Anette Prehn’s first mini book about the rules of the brain is 24 pages long and aimed at children aged 10+. It is called “The Paths Of The Brain” and its purpose is to strengthen the child’s:
- Learning capacity
- Handling of difficult situations and
- Ability to navigate in various social arenas of life.
The mini book is part of a brand new series called “Brain Friends” and a new mini book will be published monthly over the next six months by Dafolo Publishing. After having written several books for adults, out in seven languages (including Play Your Brain), Anette Prehn now wants to reach kids. According to Prehn, very kid deserves to know about neuroplasticity (the paths in the brain and how to strengthen/weaken them), the amygdala (the alarm bell of the brain) and the prefrontal cortex (the boss of the brain).
“The Paths of the Brain” offers a concrete and down-to-earth way to strengthen a child’s resilience from an early age. With easily identifiable examples from everyday life, Anette Prehn explains how the brain’s reactions can make it challenging to handle overwhelming situations, and how to become comfortable with them and courageous.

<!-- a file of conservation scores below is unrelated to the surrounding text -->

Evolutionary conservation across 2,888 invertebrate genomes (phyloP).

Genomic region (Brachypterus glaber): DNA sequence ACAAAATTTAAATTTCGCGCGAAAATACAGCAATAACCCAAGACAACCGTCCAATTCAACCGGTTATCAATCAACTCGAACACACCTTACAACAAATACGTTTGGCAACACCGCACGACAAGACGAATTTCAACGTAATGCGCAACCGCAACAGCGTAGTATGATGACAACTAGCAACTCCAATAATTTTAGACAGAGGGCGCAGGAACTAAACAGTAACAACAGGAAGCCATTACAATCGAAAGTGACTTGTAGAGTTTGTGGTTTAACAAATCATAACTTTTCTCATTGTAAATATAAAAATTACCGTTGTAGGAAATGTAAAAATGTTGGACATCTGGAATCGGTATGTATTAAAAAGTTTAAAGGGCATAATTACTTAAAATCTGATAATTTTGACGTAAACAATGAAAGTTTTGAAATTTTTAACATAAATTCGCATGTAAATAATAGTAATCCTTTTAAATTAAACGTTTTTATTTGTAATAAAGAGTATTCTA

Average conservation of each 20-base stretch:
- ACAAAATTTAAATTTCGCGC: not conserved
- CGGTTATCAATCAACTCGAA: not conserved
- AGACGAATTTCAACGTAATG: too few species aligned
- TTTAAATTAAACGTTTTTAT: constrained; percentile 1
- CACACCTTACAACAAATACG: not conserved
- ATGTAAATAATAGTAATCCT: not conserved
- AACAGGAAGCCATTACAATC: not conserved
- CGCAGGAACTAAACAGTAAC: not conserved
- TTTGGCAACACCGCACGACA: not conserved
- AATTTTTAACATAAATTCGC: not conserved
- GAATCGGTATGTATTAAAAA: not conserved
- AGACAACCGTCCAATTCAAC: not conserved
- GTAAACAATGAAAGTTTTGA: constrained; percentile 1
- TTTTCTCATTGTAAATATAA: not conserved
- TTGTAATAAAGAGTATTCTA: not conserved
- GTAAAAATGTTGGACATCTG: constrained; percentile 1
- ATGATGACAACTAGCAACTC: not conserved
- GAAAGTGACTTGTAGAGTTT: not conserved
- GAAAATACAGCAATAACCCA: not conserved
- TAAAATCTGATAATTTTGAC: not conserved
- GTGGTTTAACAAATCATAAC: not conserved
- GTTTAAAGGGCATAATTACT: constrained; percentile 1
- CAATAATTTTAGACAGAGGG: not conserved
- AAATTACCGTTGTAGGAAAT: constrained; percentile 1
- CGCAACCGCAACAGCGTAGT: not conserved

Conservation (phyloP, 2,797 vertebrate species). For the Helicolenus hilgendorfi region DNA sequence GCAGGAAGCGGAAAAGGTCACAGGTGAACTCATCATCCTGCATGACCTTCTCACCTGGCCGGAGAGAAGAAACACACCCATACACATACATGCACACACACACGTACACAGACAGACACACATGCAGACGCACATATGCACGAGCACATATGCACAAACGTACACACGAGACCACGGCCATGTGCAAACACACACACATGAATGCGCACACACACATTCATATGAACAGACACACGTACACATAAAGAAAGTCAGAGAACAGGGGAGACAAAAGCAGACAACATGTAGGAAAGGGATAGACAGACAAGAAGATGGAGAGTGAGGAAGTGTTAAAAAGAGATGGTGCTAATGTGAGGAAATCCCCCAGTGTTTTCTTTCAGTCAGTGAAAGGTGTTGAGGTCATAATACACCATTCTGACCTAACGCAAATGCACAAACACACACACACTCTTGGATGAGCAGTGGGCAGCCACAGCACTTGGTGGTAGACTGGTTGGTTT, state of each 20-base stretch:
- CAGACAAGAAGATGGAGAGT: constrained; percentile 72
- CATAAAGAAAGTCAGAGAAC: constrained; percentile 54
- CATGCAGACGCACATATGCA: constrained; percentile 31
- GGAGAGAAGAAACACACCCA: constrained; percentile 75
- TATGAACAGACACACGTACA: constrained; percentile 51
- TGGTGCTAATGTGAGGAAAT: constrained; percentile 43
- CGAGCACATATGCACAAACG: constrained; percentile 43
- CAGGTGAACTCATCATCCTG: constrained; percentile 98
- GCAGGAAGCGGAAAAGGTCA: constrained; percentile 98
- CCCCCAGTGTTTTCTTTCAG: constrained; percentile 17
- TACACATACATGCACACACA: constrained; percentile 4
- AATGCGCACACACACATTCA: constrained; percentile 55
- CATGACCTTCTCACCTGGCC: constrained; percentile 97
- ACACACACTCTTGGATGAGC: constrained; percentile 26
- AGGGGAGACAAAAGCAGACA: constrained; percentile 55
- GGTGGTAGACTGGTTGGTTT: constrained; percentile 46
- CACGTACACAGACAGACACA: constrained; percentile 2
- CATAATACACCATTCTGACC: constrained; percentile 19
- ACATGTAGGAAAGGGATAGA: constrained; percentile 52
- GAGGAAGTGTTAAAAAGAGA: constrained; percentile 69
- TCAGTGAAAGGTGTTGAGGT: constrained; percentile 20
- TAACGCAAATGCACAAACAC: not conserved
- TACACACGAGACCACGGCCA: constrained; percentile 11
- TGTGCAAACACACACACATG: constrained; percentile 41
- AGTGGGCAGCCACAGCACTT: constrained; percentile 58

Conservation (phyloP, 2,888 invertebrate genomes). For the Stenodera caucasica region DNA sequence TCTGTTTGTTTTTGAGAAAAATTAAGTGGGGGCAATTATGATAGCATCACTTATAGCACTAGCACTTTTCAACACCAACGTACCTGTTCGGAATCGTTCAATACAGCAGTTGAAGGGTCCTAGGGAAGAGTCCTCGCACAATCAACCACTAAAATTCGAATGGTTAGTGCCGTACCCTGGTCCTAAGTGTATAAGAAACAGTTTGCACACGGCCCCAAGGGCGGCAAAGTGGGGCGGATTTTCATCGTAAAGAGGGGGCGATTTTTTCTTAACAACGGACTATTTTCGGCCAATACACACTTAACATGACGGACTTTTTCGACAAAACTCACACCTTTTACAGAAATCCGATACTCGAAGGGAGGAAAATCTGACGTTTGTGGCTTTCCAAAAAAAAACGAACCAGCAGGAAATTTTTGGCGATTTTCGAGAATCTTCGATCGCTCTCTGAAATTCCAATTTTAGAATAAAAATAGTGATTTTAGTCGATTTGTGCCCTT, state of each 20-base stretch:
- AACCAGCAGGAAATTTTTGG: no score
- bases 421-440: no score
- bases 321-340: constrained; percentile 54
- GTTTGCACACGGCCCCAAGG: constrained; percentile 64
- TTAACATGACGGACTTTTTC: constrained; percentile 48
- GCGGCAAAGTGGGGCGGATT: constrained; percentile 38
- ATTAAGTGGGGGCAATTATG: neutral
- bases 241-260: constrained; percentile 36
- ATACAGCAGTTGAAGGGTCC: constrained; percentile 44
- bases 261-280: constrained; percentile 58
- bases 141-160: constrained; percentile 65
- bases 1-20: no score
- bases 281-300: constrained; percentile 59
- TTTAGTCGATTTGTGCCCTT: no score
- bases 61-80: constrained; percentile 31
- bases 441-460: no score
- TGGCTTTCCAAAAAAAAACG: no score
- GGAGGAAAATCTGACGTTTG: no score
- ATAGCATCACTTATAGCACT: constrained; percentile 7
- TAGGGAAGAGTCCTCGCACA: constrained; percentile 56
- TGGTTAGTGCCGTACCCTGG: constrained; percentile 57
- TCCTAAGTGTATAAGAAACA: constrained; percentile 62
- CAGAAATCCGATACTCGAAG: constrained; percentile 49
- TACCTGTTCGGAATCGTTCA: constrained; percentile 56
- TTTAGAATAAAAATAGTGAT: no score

Troels W. Kjær, a premium Danish brain researcher, medical director, and professor recommends the book “greatly”: “Full of knowledge, Anette Prehn leads us on the paths of the brain to a deeper understanding of how the brain assists us in everyday life. The book gives children, teenagers and everyone else insight into many important aspects of our wonderful brain. The book focuses on the brain both in terms of development throughout generations and regarding an individual’s ability to change the wiring of the brain, so that we can be courageous, happy and tackle issues with ease. I recommend it greatly.”
Sofie Ulrich-Hansen, 12 years: “A good and instructive book. I like to imagine that I have a forest in my head. And that the more I walk on a path, the more it becomes a habit. If I don’t use a path, it becomes overgrown with moss, branches, and grass, and I then have to walk on it many times again in order to restore it. I also like to imagine that I carry a ‘backpack’ with me with the many good situations I have managed even though I didn’t feel that comfortable with it at first (such as rollercoaster rides or double backflips in gymnastics).”
Gustav Helner, 10 years: “’The Paths Of The Brain’ has taught me that the more I do something and use a path in the brain, the better I get at it, and the more comfortable I feel about it. I have also learned that, when you are in a situation that you have never been in before, you can use your experience from a different, but similar situation. Smart!”
Amanda Louise Tarp Beth, 10 years: “I think about the paths of the brain every day, many times a day. When I am do Math, I say to myself: ‘I have now tried this path. Which path should I try next?’. I also do it with badminton. I have tried my ‘smash path’ quite a lot, but my ‘mix field path’ is completely new. And so I go on and practice that.”